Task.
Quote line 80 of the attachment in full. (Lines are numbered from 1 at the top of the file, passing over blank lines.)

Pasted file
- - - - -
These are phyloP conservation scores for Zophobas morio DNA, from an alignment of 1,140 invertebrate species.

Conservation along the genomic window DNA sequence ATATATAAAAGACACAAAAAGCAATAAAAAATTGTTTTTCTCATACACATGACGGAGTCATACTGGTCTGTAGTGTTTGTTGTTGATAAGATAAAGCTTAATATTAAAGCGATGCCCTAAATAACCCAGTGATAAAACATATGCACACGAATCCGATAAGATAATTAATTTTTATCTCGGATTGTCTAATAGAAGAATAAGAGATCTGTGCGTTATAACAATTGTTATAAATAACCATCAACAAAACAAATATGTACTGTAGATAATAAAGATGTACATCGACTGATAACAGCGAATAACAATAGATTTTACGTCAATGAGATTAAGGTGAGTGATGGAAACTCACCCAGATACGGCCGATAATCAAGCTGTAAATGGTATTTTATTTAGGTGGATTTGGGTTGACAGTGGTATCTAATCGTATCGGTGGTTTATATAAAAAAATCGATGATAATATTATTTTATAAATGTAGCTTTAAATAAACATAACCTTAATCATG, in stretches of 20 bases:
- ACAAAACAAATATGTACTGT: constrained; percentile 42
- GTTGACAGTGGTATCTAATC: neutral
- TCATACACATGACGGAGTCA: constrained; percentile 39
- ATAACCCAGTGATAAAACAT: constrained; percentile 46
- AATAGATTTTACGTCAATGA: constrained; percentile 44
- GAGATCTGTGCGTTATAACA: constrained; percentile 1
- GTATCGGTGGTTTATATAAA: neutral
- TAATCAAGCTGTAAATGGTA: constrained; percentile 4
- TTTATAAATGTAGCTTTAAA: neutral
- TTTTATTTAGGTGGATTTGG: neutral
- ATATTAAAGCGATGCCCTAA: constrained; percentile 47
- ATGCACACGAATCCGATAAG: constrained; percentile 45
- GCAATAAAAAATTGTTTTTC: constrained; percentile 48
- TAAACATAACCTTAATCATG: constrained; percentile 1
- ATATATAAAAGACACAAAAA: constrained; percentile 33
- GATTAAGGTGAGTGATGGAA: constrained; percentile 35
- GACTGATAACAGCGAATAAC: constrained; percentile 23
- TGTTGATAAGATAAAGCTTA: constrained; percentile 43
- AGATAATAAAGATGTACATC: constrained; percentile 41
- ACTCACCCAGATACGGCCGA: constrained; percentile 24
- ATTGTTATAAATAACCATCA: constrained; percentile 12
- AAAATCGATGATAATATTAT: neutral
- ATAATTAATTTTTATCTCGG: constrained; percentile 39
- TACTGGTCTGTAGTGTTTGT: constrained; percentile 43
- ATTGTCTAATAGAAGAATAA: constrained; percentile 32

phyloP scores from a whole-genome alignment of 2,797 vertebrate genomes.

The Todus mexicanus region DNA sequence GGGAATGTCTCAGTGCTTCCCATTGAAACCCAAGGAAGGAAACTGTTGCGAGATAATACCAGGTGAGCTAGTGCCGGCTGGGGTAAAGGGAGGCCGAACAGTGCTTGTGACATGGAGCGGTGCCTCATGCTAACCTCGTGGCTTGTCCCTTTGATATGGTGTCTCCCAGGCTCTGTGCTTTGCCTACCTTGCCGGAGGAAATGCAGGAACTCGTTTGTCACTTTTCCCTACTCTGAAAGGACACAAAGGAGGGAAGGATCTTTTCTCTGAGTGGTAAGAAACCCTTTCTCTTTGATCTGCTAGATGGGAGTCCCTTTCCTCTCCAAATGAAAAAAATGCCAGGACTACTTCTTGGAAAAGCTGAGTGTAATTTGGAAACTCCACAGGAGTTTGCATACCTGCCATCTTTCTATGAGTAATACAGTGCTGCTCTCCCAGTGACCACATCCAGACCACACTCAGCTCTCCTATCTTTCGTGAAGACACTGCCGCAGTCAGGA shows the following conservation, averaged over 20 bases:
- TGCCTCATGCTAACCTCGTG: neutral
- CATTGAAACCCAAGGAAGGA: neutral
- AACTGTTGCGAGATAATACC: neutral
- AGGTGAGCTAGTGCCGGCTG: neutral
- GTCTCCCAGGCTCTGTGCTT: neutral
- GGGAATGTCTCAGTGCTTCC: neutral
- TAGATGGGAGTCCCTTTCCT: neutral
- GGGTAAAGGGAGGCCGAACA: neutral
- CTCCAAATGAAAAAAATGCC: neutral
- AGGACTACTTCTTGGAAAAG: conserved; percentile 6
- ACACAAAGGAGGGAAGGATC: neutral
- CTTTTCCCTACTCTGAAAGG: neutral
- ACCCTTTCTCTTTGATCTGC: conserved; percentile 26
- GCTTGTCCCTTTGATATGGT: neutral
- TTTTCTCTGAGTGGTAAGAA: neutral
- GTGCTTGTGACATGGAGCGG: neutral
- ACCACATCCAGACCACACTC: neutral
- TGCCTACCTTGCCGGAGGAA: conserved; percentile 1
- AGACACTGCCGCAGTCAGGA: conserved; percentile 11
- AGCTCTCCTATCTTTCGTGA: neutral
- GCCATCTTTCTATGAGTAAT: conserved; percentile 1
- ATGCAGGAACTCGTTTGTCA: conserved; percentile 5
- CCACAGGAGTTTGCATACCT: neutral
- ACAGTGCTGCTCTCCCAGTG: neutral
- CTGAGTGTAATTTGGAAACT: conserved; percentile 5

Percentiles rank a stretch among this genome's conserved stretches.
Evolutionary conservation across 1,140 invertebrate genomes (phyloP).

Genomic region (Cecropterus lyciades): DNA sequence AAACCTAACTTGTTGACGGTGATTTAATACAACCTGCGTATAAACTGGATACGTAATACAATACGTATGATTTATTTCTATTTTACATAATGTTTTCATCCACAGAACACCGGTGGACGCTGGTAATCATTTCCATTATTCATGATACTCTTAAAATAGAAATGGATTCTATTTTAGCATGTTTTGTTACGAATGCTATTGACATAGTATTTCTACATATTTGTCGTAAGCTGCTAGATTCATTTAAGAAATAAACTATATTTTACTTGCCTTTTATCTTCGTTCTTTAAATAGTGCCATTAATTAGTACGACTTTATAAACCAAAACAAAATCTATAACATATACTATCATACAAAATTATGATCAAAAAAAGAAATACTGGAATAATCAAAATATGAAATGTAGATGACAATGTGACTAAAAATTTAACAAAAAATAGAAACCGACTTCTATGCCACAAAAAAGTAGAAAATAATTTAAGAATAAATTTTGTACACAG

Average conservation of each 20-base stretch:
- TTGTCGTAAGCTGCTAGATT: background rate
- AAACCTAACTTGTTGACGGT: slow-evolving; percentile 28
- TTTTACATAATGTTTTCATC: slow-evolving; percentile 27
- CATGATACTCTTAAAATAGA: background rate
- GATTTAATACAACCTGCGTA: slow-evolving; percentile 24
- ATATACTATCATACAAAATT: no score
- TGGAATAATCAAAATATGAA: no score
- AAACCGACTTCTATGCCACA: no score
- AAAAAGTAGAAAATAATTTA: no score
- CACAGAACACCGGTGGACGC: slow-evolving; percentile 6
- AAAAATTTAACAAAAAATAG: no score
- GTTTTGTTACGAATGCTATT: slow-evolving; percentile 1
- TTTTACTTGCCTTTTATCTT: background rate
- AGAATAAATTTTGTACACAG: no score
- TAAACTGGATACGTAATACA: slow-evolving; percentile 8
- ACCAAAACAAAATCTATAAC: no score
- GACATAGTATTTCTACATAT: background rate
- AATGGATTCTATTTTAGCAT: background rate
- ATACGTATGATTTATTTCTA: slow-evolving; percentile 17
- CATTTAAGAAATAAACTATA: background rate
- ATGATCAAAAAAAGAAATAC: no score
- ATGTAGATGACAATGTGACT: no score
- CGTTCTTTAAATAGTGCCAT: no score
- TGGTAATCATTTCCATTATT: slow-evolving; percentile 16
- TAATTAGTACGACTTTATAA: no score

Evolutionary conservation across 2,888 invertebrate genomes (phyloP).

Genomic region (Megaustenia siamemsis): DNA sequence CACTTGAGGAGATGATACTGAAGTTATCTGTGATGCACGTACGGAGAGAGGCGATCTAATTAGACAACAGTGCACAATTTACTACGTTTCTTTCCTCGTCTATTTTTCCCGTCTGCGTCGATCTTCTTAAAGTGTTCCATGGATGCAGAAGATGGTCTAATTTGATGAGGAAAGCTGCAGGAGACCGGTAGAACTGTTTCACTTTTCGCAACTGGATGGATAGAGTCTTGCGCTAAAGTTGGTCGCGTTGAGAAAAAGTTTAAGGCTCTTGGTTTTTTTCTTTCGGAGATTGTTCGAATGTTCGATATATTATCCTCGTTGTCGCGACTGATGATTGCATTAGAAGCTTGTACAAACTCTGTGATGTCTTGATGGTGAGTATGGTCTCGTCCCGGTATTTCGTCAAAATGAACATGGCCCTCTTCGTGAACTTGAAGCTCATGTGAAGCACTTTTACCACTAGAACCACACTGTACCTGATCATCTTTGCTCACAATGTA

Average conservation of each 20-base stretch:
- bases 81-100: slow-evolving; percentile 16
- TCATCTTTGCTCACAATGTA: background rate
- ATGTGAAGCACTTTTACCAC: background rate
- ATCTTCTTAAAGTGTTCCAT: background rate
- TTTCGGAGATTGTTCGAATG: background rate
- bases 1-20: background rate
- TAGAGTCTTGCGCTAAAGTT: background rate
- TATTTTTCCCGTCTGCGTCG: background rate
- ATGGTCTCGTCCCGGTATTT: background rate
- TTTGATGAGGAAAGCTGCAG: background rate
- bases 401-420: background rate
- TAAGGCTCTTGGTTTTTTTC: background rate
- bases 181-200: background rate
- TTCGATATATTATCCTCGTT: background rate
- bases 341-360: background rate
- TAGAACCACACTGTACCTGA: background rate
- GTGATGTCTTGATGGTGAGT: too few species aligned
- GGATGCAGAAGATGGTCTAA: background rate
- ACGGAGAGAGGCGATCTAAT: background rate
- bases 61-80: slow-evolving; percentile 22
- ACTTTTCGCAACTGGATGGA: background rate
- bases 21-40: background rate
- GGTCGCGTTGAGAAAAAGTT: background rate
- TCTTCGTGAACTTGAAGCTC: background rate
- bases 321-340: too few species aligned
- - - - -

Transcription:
- ATGTAGATGACAATGTGACT: no score